St. Vincent Millay, Edna oldala, Angol életrajz
Edna St. Vincent Millay [USA] 1892-1950
Edna St. Vincent Millay was born in Rockland, Maine in 1892, the daughter of a school teacher and Cora Buzelle. Cora divorced her husband in 1900 for financial irresponsibility and moved with her daughters to Camden, Maine, supporting them through nursing. She encouraged their artistic temperaments, particularly in music and reading. Attending the local high school, Edna wrote for and served as the editor of the school magazine, publishing juvenile pieces in magazine.
Her first major poem, “Renascence,” was published in an anthology, The Lyric Year, in 1912, shortly before she entered Vassar. There she wrote poetry and plays, acting in her own work, The Princess Marries the Page. She studied literature and languages, but also rebelled against the rules to protect the women students. Millay graduated in 1917, publishing Renascence and Other Poems the same year. In New York, living in Greenwich Village, she became involved with Provincetown Players and began affairs with several writers, including the novelist Floyd Dell and married poet Arthur Davidson Ficke. She survived mostly on publishing short stories and winnings from poetry magazines. In 1919 she wrote and directed the antiwar verse play, Aria da Capo. After meeting critic Edmund Wilson, she convinced him to publish several of her poems in Vanity Fair.
Her second book of poetry, A Few Figs and Thistles was published in 1920. Writing for Vanity Fair, Millay traveled to Europe from 1920 to 1923, publishing another book of poetry, Second April, during her travels. Throughout this period, she continued to have several affairs, first with a French violinist, that led to an abortion, and then with the poet Witter Bynner. After receiving an advance for a novel (never completed) from Liveright, she brought her mother to Europe, as the two toured France and England before returning to New York.
Her collection The Harp-Weaver and Other Poems of 1923 won the Pulitzer Prize for poetry, making her the first woman poet to win that award. The same year she married Eugen Jan Boissevain, an American importer of Dutch-Irish background, who was sensitive to and supportive of her highly bohemian behavior. With her husband, Millay toured extensively, finally settling on 700 acres of farmland near Austerlitz, New York in 1925. The same year, she wrote the libretto form Deems Taylor’s opera, The Kings Henchman, which premiered in 1927 at the Metropolitan Opera.
The same year, she became emotionally involved in the case of Nicola Sacco and Bartolomeo Vanzetti, Italian anarchists and labor agitators convicted of murder. The two were executed in 1927, and Millay joined the numerous intellectuals in protest, appealing personally to the Governor of the state. Participating in the “death watch,” Millay was arrested and jailed, in response for which she published “Justice Denied in Massachusetts” in the New York Times.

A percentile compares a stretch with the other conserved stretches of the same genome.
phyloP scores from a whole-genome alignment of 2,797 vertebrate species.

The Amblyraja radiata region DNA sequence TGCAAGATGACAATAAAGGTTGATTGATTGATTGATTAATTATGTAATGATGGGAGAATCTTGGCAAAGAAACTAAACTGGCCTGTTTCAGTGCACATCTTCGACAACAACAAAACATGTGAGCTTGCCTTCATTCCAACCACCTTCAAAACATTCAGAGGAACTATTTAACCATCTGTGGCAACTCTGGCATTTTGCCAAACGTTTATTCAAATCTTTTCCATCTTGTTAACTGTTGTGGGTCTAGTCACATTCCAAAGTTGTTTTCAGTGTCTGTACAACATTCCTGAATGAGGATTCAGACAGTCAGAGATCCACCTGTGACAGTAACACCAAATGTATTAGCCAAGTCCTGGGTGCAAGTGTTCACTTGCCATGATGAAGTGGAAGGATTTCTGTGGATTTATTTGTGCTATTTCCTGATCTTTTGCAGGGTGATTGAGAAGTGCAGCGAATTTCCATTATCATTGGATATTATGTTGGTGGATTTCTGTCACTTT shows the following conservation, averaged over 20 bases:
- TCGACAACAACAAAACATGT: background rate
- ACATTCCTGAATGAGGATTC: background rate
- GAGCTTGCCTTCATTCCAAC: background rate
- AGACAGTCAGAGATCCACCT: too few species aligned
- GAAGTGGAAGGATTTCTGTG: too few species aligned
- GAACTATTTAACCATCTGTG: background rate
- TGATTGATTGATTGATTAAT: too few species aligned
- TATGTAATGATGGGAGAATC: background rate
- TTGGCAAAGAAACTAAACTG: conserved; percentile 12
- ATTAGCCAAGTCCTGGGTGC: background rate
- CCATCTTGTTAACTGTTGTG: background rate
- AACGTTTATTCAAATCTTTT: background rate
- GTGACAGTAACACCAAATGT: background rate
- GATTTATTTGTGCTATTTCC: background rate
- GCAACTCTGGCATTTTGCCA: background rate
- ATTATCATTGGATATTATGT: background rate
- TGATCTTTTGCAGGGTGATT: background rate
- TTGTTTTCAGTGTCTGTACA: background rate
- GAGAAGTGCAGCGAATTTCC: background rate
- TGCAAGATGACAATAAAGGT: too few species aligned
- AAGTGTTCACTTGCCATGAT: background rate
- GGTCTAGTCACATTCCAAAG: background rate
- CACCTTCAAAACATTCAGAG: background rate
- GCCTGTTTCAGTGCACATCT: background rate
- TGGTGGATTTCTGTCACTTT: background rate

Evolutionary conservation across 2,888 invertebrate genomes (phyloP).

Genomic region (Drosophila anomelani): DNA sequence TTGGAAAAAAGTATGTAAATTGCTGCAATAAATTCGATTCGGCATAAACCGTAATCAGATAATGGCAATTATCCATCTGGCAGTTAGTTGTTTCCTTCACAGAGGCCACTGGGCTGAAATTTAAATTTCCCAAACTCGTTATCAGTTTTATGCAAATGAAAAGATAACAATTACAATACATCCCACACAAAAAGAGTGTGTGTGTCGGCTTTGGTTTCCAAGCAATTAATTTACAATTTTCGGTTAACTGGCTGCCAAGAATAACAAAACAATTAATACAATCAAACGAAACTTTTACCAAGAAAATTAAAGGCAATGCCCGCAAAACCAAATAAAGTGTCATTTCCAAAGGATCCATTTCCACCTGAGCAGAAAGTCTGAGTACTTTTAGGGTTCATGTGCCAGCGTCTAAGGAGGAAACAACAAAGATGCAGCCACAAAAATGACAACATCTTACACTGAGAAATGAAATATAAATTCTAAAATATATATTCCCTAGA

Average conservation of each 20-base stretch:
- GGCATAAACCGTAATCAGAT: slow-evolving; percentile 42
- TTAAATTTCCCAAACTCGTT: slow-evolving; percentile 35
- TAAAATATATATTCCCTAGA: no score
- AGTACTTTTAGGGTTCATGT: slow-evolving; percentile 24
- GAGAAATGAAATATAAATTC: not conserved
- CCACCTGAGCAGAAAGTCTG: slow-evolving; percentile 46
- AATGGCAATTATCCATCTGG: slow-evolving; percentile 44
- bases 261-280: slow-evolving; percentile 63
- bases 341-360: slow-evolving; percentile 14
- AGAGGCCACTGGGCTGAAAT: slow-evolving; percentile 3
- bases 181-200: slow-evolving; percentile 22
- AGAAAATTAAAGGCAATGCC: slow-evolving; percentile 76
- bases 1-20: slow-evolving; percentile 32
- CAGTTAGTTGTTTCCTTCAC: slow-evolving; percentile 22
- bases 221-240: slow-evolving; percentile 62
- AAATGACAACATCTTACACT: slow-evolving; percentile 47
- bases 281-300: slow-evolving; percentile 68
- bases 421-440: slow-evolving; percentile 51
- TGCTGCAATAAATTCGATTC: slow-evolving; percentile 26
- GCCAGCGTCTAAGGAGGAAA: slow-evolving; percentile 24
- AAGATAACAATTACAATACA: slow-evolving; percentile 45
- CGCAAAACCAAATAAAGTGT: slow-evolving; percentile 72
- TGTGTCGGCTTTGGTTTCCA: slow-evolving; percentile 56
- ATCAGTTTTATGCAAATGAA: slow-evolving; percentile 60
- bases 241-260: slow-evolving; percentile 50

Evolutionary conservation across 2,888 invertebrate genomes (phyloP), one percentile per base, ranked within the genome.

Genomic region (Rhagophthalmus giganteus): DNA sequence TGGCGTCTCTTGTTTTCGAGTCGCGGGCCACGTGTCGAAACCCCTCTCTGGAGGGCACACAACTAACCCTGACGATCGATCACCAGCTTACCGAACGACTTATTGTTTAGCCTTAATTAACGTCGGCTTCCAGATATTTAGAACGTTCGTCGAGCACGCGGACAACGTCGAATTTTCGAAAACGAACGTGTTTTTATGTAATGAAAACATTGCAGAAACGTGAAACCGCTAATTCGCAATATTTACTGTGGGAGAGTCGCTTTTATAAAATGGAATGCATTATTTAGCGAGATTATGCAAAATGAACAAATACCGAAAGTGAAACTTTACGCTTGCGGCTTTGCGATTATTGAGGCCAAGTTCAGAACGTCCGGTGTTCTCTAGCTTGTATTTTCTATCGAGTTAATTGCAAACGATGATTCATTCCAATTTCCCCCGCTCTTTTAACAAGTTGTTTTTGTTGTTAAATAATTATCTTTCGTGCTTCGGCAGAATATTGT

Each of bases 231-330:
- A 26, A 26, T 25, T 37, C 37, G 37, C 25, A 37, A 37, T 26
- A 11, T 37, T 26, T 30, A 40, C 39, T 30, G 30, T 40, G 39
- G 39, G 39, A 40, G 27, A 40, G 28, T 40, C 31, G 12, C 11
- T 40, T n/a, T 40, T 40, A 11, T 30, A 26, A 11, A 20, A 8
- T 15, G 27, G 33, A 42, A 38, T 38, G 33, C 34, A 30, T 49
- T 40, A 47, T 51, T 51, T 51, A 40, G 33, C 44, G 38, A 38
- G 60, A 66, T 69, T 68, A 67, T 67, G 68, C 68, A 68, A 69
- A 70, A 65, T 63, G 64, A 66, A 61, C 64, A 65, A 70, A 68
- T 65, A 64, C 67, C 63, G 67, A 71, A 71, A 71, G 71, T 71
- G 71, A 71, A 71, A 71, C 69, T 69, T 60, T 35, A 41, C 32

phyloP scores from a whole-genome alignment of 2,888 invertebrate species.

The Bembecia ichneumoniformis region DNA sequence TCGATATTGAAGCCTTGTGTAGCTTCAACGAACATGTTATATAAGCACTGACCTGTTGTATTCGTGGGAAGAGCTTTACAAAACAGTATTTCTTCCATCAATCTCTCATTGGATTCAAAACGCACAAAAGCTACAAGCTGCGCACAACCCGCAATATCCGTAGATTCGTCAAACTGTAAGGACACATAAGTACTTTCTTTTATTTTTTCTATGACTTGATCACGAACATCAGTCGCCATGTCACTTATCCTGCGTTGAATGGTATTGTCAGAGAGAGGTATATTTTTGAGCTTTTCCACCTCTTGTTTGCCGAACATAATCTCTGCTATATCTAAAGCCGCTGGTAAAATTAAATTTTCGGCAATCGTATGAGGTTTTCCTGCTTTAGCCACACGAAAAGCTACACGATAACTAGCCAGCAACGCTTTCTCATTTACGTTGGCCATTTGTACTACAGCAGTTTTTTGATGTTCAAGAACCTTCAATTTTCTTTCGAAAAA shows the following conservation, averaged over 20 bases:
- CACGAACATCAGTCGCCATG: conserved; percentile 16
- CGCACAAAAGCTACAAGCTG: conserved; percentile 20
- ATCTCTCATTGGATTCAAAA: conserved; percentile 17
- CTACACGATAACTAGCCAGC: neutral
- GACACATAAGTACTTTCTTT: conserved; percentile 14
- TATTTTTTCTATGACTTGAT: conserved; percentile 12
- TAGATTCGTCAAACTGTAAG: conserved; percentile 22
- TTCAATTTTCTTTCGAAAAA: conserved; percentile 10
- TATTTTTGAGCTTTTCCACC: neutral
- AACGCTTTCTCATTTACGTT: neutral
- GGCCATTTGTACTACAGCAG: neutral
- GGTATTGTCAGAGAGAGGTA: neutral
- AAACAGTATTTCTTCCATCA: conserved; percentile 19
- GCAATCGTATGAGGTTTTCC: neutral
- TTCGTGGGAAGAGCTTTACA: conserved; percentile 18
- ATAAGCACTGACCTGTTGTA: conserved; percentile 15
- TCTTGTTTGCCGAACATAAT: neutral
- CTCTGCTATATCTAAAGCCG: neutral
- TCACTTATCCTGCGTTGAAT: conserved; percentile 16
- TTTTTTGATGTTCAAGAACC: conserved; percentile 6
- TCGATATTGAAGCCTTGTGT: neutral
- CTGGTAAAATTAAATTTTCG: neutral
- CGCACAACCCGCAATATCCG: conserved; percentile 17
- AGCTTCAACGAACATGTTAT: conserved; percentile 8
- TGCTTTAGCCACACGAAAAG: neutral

The deaths of her close poet-friend, Elinor Wyle in 1928, her mother in 1931 and her estranged father in 1935 brought on severe depression. Yet, Millay continued with her love interests, condoned by her husband—including an affair with a young poet, George Dillon, which whom she collaborated with translations of Baudelaire’s Les Fleurs du Mal. Other works of this period included The Buck in the Snow (1928), Wine from These Grapes (1934), and Conversation at Midnight (1937).
Most of the poetry she wrote during this period was collected in Make Bright the Arrows: 1940 Notebook, but her poetry, always romantic in sensibility, now seemed, with World War II looming, dated, and the attention paid to her waned. In 1944 she suffered a nervous breakdown and was unable to write for two years. Simultaneously, she grew more and more dependent on alcohol, particularly with the death of her husband in 1949. She died alone at her home, “Steepletop,” the following year.
BOOKS OF POETRY
Renascence and Other Poems (New York: Harper & Brothers, 1917); A Few Figs and Thistles: Poems and Four Sonnets (New York: F. Shay, 1920); Second April (New York: Harper, 1921); The Ballad of the Harp-Weaver (New York: F. Shay, 1922); Poems (London: M. Secker, 1923); The Buck in the Snow and Other Poems (New York: Harper & Brothers, 1928); Wine from These Grapes (New York: Harper & Brothers, 1934); Huntsman, What Quarry? (New York: Harper & Brothers, 1939); Make Bright the Arrows: 1940 Notebook (New York: Harper & Brothers, 1940); Collected Sonnets of Edna St. Vincent Millay (New York: Harper & Row, 1941); The Murder of Lidice (New York: Harper & Brothers, 1942); Mine the Harvest: A Collection of New Poems (New York: Harper, 1954); Collected Lyrics (New York: Harper, 1954); Selected Poems, ed. by Colin Falck (New York: HarperCollins, 1991); The Selected Poetry of Edna St. Vincent Millay, ed. by Nancy Milford (New York: Modern Library, 2001); Edna St. Vincent Millay, ed. by J. D. McClatchy (New York: Modern Library, 2003)